West Virginia Record

Tuesday, December 10, 2019

Utility modernization and improvement legislation working as expected, coal group president says

By Karen Kidd | Sep 8, 2016

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CHARLESTON – Legislation signed by the governor early last spring that allows utility companies to fast-track upgrade recovery costs to help keep coal miners employed is doing exactly what it was designed to do, a coal association official said during a recent interview.

"The legislation is working well, as evidenced by the steps being taken by FirstEnergy," West Virginia Coal Association President Bill Raney said during an email interview with The West Virginia Record. "It is intended to encourage and accommodate the in-state coal generating utilities to modernize boilers, control technologies (and make) innovative approaches to achieve compliance with federal EPA rules."

The legislation, formerly known as West Virginia House Bill 4435, allows utility companies to fast-track recovery of costs for upgrades, referred to as modernization and improvement plans, so long as those upgrades help keep West Virginia coal miners employed. The legislation was signed by the governor on March 24 and went into effect this past June.

In August, subsidiaries of the diversified power company FirstEnergy, Mon Power and Potomac Edison, submitted a request to the West Virginia Public Service Commission to upgrade its facilities at the Harrison and Fort Martin power stations, according to a press release.

FirstEnergy is headquartered in Akron, Ohio.

"As part of FirstEnergy's long-standing commitment to sustainability, the company is making emissions control investments at Harrison and Fort Martin that allow the plants to meet increasingly stringent environmental regulations," the press release said. "These investments will allow the plants to continue generating low-emitting and affordable electricity, providing well-paying jobs and contributing significant tax income to surrounding communities."

The press release referred to the legislation passed earlier this year as part of the reason FirstEnergy submitted its request for the modernization and improvement plan that would help the Harrison and Fort Martin power stations achieve ongoing compliance with U.S. Environmental Protection Agency requirements for Mercury and Air Toxics Standards and the Cross-State Air Pollution Rule. "To meet these requirements, 18 projects are planned or underway, including improving electro-static precipitators, installing technology to control mercury and other emissions, improving existing flue gas desulfurization equipment, enhancing continuous emission monitoring, tuning boilers, and improving controls and the selective catalytic reduction system," the press release said.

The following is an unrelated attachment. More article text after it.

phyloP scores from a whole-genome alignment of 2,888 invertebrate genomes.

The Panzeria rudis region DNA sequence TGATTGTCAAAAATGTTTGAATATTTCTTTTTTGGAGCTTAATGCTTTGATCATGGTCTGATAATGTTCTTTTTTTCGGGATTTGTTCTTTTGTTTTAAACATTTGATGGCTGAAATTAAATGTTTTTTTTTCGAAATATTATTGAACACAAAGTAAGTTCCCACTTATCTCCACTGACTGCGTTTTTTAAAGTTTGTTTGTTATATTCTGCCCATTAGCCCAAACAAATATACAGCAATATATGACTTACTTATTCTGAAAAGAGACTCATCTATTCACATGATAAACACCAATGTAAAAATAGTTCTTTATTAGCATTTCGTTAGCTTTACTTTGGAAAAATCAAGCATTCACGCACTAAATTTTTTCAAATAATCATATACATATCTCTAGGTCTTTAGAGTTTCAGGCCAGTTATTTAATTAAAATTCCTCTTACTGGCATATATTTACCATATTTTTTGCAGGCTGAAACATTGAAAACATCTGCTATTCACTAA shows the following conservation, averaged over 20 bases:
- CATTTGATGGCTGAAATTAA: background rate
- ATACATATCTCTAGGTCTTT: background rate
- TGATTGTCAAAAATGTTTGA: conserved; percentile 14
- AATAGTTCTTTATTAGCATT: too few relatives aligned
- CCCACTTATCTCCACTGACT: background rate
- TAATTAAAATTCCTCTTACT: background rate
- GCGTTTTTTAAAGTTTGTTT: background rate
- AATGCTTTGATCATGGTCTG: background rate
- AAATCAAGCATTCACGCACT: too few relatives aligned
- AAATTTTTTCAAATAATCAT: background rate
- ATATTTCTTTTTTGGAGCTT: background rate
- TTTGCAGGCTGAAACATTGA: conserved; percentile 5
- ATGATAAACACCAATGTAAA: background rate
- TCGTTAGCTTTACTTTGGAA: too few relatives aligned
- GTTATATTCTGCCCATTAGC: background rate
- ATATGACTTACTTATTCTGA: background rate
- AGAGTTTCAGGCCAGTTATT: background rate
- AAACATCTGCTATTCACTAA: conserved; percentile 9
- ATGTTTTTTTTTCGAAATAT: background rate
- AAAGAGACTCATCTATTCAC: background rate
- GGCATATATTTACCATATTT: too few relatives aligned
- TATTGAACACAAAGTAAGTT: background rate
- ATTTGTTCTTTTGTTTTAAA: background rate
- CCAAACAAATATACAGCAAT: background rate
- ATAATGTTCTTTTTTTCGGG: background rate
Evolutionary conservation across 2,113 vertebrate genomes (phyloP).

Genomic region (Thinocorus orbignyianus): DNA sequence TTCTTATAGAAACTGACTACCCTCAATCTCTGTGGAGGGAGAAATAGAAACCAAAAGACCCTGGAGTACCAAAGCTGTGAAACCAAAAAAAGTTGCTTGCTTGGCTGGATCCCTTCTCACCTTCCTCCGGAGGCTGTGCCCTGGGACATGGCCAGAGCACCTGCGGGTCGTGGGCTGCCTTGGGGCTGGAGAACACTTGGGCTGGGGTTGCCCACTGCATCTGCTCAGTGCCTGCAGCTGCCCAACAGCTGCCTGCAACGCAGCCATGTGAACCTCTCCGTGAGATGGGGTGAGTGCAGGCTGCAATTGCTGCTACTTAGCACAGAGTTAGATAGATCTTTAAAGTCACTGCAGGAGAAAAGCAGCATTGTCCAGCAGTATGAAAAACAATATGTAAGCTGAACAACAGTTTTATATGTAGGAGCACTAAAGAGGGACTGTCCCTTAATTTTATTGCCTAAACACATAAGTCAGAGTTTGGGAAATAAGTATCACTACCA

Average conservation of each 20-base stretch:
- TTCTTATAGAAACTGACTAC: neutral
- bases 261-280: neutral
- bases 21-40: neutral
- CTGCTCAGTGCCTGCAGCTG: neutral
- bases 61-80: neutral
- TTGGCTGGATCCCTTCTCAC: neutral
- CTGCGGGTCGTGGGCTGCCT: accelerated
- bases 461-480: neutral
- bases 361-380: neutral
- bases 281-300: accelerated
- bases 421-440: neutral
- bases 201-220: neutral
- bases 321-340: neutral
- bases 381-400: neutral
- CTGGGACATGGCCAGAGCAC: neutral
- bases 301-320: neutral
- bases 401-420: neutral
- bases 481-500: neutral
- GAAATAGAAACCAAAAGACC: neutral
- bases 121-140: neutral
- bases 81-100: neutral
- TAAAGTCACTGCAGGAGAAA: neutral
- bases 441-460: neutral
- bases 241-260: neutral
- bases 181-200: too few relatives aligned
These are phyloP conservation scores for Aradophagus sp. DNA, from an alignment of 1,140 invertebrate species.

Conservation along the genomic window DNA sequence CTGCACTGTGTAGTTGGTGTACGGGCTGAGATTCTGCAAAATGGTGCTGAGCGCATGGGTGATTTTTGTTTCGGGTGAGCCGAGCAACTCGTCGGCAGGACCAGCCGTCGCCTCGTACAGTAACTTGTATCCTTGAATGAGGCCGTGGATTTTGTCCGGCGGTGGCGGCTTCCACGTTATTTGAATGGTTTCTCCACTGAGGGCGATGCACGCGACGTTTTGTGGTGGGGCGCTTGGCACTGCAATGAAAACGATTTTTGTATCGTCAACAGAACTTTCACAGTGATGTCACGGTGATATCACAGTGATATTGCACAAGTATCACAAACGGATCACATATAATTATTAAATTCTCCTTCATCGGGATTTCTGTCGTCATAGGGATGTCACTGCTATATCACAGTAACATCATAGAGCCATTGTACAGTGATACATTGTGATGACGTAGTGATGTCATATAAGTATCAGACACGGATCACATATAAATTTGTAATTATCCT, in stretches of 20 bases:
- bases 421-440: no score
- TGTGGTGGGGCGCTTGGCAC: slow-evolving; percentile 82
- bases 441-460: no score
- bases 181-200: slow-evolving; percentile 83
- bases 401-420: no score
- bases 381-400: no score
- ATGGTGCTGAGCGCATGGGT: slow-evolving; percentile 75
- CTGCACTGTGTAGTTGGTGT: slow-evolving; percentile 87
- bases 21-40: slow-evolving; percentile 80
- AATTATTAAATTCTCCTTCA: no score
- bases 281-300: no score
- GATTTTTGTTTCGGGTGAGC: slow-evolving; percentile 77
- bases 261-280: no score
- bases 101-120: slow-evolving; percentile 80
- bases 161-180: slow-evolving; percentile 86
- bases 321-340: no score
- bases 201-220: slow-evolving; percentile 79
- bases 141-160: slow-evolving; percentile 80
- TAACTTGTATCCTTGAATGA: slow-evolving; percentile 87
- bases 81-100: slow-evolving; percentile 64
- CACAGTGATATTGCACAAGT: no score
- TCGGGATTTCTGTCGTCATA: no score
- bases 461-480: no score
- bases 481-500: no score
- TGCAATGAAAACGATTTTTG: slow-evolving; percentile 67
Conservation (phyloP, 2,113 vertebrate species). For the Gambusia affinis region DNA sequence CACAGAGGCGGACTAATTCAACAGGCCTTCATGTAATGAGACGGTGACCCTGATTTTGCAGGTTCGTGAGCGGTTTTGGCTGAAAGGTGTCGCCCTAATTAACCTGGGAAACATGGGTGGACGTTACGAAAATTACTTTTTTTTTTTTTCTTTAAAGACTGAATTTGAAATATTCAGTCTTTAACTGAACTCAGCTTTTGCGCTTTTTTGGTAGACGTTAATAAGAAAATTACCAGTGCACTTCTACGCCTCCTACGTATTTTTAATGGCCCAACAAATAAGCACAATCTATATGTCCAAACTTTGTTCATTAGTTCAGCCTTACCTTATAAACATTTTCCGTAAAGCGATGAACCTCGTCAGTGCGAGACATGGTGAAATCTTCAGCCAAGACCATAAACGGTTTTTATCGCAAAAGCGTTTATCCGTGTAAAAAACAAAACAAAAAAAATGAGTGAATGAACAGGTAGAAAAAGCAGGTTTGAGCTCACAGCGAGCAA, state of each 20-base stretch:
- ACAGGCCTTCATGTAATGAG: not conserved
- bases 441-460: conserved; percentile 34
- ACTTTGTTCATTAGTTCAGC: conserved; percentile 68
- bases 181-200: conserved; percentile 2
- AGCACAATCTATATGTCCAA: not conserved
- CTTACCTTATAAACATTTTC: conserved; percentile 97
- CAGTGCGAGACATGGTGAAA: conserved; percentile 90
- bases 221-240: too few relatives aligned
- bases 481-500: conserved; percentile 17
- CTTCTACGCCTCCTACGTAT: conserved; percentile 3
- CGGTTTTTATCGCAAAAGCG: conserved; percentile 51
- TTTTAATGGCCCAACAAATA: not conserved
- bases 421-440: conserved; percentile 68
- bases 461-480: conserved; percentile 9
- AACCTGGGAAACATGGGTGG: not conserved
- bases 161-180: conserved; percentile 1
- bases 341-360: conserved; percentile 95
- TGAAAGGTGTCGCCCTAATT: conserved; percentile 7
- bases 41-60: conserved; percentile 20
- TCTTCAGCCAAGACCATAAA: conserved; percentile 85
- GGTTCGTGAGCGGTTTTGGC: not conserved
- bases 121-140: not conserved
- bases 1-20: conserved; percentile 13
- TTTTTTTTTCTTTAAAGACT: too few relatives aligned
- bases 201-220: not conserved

If approved, the $6.9 million cost would add up to a 55-cent increase in the average residential customer's bill beginning May 1, 2017.

Mon Power serves about 385,000 customers in 34 West Virginia counties while Potomac Edison serves 138,000 customers in West Virginia's eastern panhandle. The Harrison power station uses about 5 percent of the state's coal production, 5 million tons of the 99.5 tons million produced in 2015, according to FirstEnergy's request to the West Virginia Public Service Commission. Both power stations are expected to consume about 10 percent of the state's coal output of 73 million tons, according to the request.

"Lawmakers understood that efforts to modernize and improve coal-fired boilers require significant investment, and that electric utilities should be permitted to recover these costs through a monthly surcharge rather than waiting for a full base rate case," FirstEnergy spokesman Todd Meyers was quoted as saying in a West Virginia Coal Association press release.

The FirstEnergy request to the West Virginia Public Service Commission is a sure sign that House Bill 4435 is living up to expectations, Raney said.

"Stabilization of the coal industry to maintain its accompanying benefits to the state and its citizens requires West Virginia to be proactive and focus on the modernization and improvement of coal-fired boilers used by electric utilities in this state to allow the more efficient use of coal in the generation of electricity with reduced environmental impact," the legislation said. "A comprehensive program of modernizing, upgrading and improving coal-fired boilers at existing West Virginia power plants owned by electric utilities at reasonable cost to ratepayers will benefit the customers of the electric utilities, the public in West Virginia and the economy of the state as a whole."

Investments through the legislation will allow power plants to continue generating low-emitting and affordable electricity while also helping to keep coal miners employed and contribute significant tax income to surrounding communities, Raney said.

"The objective, of course, is to keep all the West Virginia generating units operating and burning West Virginia coal," Raney said.

However, the coal association isn't just resting on the March legislation, Raney said. "We are currently in the process of preparing legislative proposals for next year, again with the objective of making us more competitive with other coal-producing states so we can keep as much production here in West Virginia and more of our miners working," Raney said.

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